The organism reacts uniformly to stress. A mouse, upon seeing a cat, will increase its muscle tension. Its heart activity and respiration will become faster and forceful. Energy resources are activated, various hormones are released into the bloodstream, so that within a short time, the mouse is prepared for intensive body activity. (This complex is called 'fright-fight-flight' reaction.) The body of a man under stress in a social environment reacts in a similar fashion. For example, if one becomes angry in the company of someone worthy of respect, the body will go through all the biochemical functions to prepare itself for fighting, if need be. However, in this particular situation, fighting is out of the question. That reaction for which the body is prepared never takes place due to social restraint. These biochemical and nervous stress reactions are frequently activated in unresolved emotional situations during daily life. Even though all the physiological mechanisms associated with, these emotions are primed for activity, bodily activity does not occur because of social conditioning. If this sort of unresolved emotional situation was a rare event no damage, mental or physical, would accrue. However, such situations characterize the daily life of modern man. With each of these unfulfilled encounters, the body's physiological mechanisms are activated, pumping hormones and nervous energy into tissues and organs, over stressing the body systems. It is not surprising that disease usually eventuates.

Some form of anti-stress is urgently needed for modern man. Chemical tension suppressors are not the answer. Drugs, if relied upon regularly, can create a dependence within the user; also, some chemical relaxants have harmful side effects. Relaxation appears more and more to be the answer to this problem. The physiological changes during relaxation are just the opposite to stress reactions. A comparison between stress and relaxation measured by EEG shows that muscle tone, blood pressure, cardiac rate, sweating, and hormonal secretion increased during stress, recording beta (fast) rhythm and decreased during relaxation, recording alpha (slower) rhythm.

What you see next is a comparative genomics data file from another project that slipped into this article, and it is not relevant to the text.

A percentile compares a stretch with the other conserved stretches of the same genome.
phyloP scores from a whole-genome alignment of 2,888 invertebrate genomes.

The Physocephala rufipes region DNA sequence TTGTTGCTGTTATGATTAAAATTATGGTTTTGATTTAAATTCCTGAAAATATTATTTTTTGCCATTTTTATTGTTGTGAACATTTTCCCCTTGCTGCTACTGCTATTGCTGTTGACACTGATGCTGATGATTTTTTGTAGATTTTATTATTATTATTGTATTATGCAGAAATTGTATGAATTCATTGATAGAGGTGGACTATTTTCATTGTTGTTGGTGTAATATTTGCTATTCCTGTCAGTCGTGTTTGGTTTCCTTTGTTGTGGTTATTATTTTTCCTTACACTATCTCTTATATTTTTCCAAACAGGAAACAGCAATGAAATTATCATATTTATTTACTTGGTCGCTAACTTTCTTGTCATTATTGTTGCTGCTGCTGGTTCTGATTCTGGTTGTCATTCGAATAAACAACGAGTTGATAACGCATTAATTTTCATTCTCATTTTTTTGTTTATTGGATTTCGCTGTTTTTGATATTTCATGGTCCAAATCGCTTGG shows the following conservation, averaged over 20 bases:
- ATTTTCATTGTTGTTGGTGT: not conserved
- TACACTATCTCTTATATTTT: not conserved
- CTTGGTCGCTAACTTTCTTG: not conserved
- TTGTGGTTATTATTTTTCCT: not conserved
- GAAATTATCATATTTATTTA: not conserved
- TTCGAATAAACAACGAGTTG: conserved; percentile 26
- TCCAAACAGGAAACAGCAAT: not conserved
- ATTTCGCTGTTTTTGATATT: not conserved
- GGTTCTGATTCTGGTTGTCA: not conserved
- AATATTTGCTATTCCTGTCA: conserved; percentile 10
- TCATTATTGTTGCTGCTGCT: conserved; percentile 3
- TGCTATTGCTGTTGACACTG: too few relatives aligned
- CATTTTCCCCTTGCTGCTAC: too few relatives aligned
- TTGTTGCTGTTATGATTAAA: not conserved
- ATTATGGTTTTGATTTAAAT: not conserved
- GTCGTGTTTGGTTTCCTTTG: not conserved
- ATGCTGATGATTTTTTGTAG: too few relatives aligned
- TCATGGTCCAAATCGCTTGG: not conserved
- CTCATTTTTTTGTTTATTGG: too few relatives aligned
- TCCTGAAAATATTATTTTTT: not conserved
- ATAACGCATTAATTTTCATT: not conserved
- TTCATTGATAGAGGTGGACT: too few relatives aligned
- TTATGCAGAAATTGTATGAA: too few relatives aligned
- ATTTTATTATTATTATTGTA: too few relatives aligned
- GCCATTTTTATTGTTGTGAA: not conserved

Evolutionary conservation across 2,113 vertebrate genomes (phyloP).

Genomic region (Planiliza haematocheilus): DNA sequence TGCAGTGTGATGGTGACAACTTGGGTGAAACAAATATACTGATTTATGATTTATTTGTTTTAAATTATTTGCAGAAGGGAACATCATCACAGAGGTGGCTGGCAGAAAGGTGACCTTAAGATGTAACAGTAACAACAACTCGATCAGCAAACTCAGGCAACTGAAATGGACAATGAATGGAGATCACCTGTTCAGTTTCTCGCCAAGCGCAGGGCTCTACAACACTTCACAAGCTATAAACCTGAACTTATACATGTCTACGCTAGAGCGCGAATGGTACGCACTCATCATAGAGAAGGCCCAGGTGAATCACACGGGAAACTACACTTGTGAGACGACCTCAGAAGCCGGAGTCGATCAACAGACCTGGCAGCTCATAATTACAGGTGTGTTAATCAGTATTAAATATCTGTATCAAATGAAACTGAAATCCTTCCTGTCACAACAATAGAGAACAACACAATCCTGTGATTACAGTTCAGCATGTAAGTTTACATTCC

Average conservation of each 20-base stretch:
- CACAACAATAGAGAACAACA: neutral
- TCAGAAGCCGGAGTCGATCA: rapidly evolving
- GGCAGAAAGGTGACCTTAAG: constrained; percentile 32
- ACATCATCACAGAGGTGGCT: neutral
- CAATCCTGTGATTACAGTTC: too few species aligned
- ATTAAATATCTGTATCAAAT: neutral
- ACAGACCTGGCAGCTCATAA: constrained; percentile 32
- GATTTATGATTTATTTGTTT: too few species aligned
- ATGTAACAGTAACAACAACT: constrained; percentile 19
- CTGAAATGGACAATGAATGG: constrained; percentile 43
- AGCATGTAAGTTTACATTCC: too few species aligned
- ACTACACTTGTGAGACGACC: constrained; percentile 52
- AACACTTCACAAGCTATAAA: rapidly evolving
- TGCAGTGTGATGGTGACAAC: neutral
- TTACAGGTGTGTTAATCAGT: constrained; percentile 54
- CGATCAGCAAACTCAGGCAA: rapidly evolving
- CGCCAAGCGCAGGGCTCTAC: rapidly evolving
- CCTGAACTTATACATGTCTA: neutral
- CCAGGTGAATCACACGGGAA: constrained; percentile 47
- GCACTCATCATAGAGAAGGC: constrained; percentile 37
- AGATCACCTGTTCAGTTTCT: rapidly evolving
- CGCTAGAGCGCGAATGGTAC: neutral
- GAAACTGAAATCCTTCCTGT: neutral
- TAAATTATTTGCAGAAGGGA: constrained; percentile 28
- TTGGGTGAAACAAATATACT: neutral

How to relax

Every man has the innate ability to relax himself; he only has to be shown how to utilize it. Relaxation is both muscular and mental. Due to the link between body and mind, muscular physical relaxation implies that mental relaxation also occurs. Mental relaxation involves liberating the mind to express itself with a more controlled freedom. Whatever aspect of yoga one practices, relaxation is the charging force behind it.

Relaxation is such a simple common sense way to joyful, healthy living. The general public should become aware of it. Yogic relaxation is a concentrated form of rest. It has immediate effects upon one's vitality and production during the working day. Some people I have met have the ability to stay relaxed throughout the day. For example, one of my university teachers appeared to be carefree and loose to the point of laziness. It surprised me to learn from a doctor collaborating closely with him, that he was actually a highly productive, active man. Today I realize that this man was unconsciously relaxed.

Relaxation is not only for the chosen few. Any person can re-learn it. During the course of education man learns many things which he never uses. Why then should he not learn relaxation; something useful for living?